With the Singapore Land Authority on Tuesday (20 June) affirming the policy that no compensation will be given to owners of residential properties upon lease expiry, property experts called on private home buyers and sellers to be realistic with their expectations, reported Today Online.
This comes as thousands of apartment and condominium owners will soon find their properties become undesirable over the coming decade due to shorter leases of not more than 50 years.
Notably, 13 condominiums and mixed-used developments in Singapore will have leases of not more than 50 years by 2027 – or the point when values of the property would generally plummet, said the experts.
Urban Redevelopment Authority data compiled by National University of Singapore School of Design and Environment, Department of Real Estate associate professor Sing Tien Foo showed there are currently 48 developments across the island that are more than 30 years old.
Shorter leases leave private property owners with limited options – either to sell at a loss or rent out the units.
Given that Singapore is a land-scarce country, the experts believe that there will always be takers for these type of properties, much like a second-hand cars with only a few years left on their Certificates of Entitlement (COEs) – sellers will only have to be realistic with their asking prices.
“There will be a segment of buyers who don’t have a large sum of money upfront, or don’t wish to take up a big mortgage. And paying S$300,000 for a place with 10 years left, for instance, could be a viable option.”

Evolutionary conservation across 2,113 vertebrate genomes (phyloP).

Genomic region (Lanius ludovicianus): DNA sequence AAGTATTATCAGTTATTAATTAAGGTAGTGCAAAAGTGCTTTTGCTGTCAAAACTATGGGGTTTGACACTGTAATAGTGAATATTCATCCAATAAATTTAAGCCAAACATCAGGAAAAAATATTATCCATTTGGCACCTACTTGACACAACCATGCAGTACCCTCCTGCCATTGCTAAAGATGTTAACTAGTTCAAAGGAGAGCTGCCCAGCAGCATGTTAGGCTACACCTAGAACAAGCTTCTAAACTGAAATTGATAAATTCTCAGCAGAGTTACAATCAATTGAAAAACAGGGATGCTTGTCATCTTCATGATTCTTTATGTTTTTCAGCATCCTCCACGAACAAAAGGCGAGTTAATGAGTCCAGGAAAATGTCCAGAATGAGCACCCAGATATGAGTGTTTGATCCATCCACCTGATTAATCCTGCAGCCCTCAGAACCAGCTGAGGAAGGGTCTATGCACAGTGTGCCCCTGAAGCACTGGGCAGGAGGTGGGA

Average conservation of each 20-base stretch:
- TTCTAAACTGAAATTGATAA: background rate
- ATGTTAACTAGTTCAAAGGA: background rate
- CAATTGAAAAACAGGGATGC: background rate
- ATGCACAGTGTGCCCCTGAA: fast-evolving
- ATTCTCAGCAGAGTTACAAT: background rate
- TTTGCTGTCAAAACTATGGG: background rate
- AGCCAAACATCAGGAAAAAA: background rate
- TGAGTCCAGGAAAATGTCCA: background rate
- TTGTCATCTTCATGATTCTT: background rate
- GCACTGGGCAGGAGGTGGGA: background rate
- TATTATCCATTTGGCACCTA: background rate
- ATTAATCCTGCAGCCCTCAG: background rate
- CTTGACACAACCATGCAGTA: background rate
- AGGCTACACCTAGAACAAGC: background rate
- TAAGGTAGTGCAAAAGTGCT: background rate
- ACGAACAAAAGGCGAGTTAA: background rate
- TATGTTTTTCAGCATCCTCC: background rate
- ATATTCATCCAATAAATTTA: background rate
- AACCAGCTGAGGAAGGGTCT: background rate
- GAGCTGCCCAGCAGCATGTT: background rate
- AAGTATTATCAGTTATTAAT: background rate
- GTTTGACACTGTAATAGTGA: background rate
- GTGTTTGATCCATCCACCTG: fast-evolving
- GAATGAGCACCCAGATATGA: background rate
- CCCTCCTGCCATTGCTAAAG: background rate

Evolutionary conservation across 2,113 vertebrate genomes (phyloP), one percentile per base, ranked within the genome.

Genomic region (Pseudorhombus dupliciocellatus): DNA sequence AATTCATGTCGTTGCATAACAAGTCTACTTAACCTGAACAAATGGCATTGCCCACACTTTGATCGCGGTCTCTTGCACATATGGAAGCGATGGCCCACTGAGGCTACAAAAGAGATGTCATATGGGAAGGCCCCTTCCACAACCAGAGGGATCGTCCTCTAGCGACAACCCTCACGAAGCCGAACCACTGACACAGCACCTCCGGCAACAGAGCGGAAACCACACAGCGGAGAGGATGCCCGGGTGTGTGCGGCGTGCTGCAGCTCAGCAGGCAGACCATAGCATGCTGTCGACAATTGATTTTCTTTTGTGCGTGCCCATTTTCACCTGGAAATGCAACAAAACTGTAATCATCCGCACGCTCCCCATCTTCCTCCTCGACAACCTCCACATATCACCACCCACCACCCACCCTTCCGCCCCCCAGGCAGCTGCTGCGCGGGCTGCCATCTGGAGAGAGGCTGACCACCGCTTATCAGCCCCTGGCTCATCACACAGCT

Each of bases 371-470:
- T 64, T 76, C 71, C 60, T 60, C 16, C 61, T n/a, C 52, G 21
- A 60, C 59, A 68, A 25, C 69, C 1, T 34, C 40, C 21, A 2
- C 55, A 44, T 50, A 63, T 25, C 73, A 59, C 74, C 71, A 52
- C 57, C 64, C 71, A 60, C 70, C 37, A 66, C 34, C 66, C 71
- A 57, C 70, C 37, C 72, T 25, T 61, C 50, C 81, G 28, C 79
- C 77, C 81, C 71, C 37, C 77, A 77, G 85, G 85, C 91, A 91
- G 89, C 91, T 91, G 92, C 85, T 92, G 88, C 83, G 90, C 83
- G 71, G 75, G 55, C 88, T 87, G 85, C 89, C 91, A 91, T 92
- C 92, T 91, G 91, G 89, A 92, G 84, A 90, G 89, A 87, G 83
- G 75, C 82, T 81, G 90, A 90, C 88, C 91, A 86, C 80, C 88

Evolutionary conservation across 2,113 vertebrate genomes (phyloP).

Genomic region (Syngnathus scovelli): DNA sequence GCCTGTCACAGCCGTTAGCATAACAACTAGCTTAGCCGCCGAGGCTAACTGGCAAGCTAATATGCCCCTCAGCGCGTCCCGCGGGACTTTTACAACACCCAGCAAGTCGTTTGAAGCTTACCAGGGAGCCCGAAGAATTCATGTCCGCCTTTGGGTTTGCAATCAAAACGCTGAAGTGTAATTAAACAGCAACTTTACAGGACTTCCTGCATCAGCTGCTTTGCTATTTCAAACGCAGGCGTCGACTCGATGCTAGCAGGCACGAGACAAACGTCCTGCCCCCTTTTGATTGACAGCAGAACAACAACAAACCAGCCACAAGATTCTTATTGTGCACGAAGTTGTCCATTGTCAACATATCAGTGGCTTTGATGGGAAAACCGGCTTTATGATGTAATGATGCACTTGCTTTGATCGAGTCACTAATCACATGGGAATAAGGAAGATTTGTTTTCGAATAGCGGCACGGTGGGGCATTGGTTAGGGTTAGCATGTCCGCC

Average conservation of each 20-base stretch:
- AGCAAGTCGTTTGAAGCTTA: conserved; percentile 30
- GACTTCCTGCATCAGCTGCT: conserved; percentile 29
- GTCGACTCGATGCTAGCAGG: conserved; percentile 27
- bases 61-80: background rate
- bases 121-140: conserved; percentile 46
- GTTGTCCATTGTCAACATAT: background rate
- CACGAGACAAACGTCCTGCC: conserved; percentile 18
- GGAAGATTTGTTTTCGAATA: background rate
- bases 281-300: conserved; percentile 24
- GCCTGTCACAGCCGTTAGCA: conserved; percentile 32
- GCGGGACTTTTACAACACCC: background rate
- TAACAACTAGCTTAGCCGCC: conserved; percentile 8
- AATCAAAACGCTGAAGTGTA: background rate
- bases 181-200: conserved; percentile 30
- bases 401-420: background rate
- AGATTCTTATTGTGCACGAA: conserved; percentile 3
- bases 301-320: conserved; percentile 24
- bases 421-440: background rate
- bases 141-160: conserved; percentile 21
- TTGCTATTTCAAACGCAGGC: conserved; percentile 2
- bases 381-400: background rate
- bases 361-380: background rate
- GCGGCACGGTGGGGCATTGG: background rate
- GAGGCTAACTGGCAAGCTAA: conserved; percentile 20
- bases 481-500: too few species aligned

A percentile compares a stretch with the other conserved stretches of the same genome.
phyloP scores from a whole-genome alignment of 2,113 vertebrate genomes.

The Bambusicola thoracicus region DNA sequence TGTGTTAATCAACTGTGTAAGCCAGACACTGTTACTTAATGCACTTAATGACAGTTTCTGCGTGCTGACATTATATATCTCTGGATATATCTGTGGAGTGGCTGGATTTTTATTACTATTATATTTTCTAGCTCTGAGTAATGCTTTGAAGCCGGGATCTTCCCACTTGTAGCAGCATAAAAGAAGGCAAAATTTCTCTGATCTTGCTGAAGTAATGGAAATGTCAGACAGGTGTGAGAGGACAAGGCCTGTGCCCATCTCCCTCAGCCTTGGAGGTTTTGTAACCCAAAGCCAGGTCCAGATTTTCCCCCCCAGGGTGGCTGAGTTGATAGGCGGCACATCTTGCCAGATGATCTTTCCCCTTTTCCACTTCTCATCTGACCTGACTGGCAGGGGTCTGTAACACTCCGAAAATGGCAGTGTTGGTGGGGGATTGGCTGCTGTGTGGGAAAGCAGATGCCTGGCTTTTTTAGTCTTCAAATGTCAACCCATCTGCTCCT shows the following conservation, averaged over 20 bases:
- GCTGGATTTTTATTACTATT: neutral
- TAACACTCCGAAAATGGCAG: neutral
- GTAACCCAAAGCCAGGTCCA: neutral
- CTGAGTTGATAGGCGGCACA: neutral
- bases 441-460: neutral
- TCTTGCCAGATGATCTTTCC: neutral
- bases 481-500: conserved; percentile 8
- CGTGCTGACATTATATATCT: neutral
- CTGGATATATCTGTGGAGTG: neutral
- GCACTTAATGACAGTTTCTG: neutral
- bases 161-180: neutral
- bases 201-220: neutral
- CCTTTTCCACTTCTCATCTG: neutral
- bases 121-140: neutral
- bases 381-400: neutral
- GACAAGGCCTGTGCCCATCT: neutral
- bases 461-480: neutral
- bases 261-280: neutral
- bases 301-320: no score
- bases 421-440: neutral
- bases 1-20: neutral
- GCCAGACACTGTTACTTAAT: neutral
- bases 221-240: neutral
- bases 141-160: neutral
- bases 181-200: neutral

“There is no investment potential … (but) it is just like paying for COE, which runs out after 10 years, and that’s it … or buying cars with just two to three years left, but you’re able to get it cheap.”
In concurring, Suntec Real Estate Consultants director of research and consultancy Colin Tan said sellers with realistic expectations will be able to move their properties, no matter how short the lease.
Another viable option for these owners is to rent out their homes, said SingCapital chief executive Alfred Chia. “As long as the properties are of good quality and location, homeowners in Singapore will always be able to rent them out.”
Meanwhile, property buyers will have to adjust their mindset and consider property acquisition as less of an investment.
“Property value in Singapore … will not appreciate as much as it did in the past. Homeowners should aim to pay off their housing loans before they are 60 or 65 years old,” said Chia.
“Then, they can focus on building their retirement funds, and even have options such as renting out their rooms, or downsizing (their homes).”
This article was edited by Denise Djong.